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Preoperative assessment

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Abstract

The success or otherwise of a surgical procedure can depend largely on good planning, awareness of potential risk factors and selection of the appropriate procedure. It is therefore critical that thorough preoperative patient evaluation is performed in every case, to ensure that surgical risk is minimized and that the chance of a successful outcome is maximized. The chapter covers Taking a clinical history; Clinical examination; The critical patient; Clinical pathology; Diagnostic imaging; Other investigations; Establishing surgical risk; and Communication with the client. Also included are guides to performing the following techniques: Needle thoracocentesis; Abdominocentesis; and Diagnostic peritoneal lavage.

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Figures

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8.3 Lateral thoracic radiograph of a cat showing some typical findings associated with pneumothorax: a ‘floating’ cardiac silhouette, atelectasis of caudal lung lobes and straightening of diaphragmatic outline. In this case the cause of the pneumothorax was a tracheal lesion cranial to the carina, resulting in a one-way valve effect and ultimately rupture of the pulmonary parenchyma.
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8.4 Lateral thoracic and cranial abdominal radiograph of a cat showing loss of diaphragmatic outline and cardiac silhouette, dorsal displacement of lung fields and numerous tubular radiolucent structures within thorax. These findings are consistent with diaphragmatic rupture and the presence of abdominal viscera within the thorax.
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8.5 BMBT is a useful and simple preoperative test that many dogs will tolerate either conscious or with light sedation. It is important not to wipe off a forming clot inadvertently when blotting the site, as this will artificially prolong the BMBT. (See also Chapter 20.)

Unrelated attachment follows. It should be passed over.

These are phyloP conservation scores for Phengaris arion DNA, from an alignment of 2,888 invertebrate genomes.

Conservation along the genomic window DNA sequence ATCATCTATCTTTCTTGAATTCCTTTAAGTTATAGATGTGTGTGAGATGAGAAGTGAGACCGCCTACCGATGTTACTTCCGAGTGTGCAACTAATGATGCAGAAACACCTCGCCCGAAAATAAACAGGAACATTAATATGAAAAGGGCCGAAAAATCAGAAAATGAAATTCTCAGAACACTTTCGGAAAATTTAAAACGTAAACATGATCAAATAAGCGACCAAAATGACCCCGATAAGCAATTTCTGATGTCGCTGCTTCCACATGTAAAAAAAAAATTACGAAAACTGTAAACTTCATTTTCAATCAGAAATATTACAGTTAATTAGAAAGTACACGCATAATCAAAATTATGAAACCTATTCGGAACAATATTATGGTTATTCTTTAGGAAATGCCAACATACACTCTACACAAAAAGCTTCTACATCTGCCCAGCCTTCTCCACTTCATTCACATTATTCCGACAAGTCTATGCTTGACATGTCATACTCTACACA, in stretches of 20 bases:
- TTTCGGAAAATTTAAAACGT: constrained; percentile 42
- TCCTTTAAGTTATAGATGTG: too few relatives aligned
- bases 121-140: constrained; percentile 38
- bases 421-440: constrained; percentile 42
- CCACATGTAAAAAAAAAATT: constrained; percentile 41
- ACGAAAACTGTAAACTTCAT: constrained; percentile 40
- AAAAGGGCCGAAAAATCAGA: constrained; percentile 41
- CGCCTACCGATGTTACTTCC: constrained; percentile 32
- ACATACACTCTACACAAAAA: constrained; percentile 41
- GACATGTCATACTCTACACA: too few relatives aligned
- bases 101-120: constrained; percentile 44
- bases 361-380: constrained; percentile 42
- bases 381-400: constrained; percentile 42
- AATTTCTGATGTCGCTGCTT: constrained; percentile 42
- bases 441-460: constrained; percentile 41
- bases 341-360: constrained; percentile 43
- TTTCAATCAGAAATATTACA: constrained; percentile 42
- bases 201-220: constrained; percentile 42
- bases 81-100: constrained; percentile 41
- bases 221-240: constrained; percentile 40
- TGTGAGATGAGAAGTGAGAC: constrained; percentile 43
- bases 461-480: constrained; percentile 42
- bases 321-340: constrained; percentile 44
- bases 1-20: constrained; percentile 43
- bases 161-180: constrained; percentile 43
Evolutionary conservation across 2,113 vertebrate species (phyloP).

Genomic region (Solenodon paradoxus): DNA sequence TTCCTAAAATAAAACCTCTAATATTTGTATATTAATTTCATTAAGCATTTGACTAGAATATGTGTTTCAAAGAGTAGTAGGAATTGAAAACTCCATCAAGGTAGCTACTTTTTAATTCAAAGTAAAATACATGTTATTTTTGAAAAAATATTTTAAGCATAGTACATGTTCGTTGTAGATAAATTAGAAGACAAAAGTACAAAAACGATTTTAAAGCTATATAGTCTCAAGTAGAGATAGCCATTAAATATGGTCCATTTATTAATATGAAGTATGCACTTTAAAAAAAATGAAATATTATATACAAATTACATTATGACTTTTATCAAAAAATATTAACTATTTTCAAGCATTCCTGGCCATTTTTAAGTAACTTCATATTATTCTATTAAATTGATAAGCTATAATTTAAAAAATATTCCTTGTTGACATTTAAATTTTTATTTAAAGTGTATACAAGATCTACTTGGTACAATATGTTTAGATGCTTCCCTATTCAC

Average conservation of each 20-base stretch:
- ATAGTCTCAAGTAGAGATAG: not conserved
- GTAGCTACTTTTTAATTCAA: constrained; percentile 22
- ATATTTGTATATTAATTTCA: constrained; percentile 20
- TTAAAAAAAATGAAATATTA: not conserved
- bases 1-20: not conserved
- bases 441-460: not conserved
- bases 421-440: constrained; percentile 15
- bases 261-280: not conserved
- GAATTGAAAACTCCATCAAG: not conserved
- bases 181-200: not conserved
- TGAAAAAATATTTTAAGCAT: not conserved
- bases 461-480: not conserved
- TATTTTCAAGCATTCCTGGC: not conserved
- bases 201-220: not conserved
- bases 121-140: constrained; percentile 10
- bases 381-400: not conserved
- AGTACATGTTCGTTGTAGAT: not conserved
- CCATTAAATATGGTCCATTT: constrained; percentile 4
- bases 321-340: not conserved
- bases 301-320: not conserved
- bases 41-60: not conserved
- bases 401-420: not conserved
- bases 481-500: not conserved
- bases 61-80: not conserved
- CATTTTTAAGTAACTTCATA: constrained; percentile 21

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8.7 CT scan of the tympanic bullae in a West Highland White Terrier with severe right-sided chronic otitis externa and media with para-aural abscessation. This is an example of an imaging procedure that can be followed immediately by surgery under the same anaesthetic.
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8.8 The presence of free abdominal fluid severely impairs radiographic interpretation. Ultrasonography could be considered as an alternative.
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8.9 Ultrasound scan showing lymph node enlargement in the mesenteric region of a patient with an intestinal carcinoma.
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8.10 Right lateral radiograph showing the pylorus in a dorsal position and gas-filled, while the fundus is also gas-filled and located caudoventrally. With these findings, gastric dilatation–volvulus is likely. A compartmentalization line is also seen, suggesting the presence of volvulus.
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8.11 This patient suffered prolonged urinary tract obstruction due to a urethral calculus. A ruptured bladder was confirmed with a positive-contrast retrograde urethrocystogram. At surgery the apical third of the bladder was necrotic, necessitating partial cystectomy to excise the devitalized tissue.
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Image of Reproduced from the BSAVA Guide to Procedures in Small Animal Practice.
Reproduced from the BSAVA Guide to Procedures in Small Animal Practice. Reproduced from the
Image of Reproduced from the BSAVA Guide to Procedures in Small Animal Practice.
Reproduced from the BSAVA Guide to Procedures in Small Animal Practice. Reproduced from the
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8.12 Biopsy should be part of any endoscopic examination of the gastrointestinal tract, as gross visual inspection is not accurate in identifying abnormal from normal. When taking biopsy samples from the gastrointestinal tract, caution needs to be exercised when sampling areas that appear diseased or abnormal or if taking multiple samples from a single site.
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8.13 Cutaneous mast cell tumour aspirate stained with Diff-Quik (original magnification ×1000).

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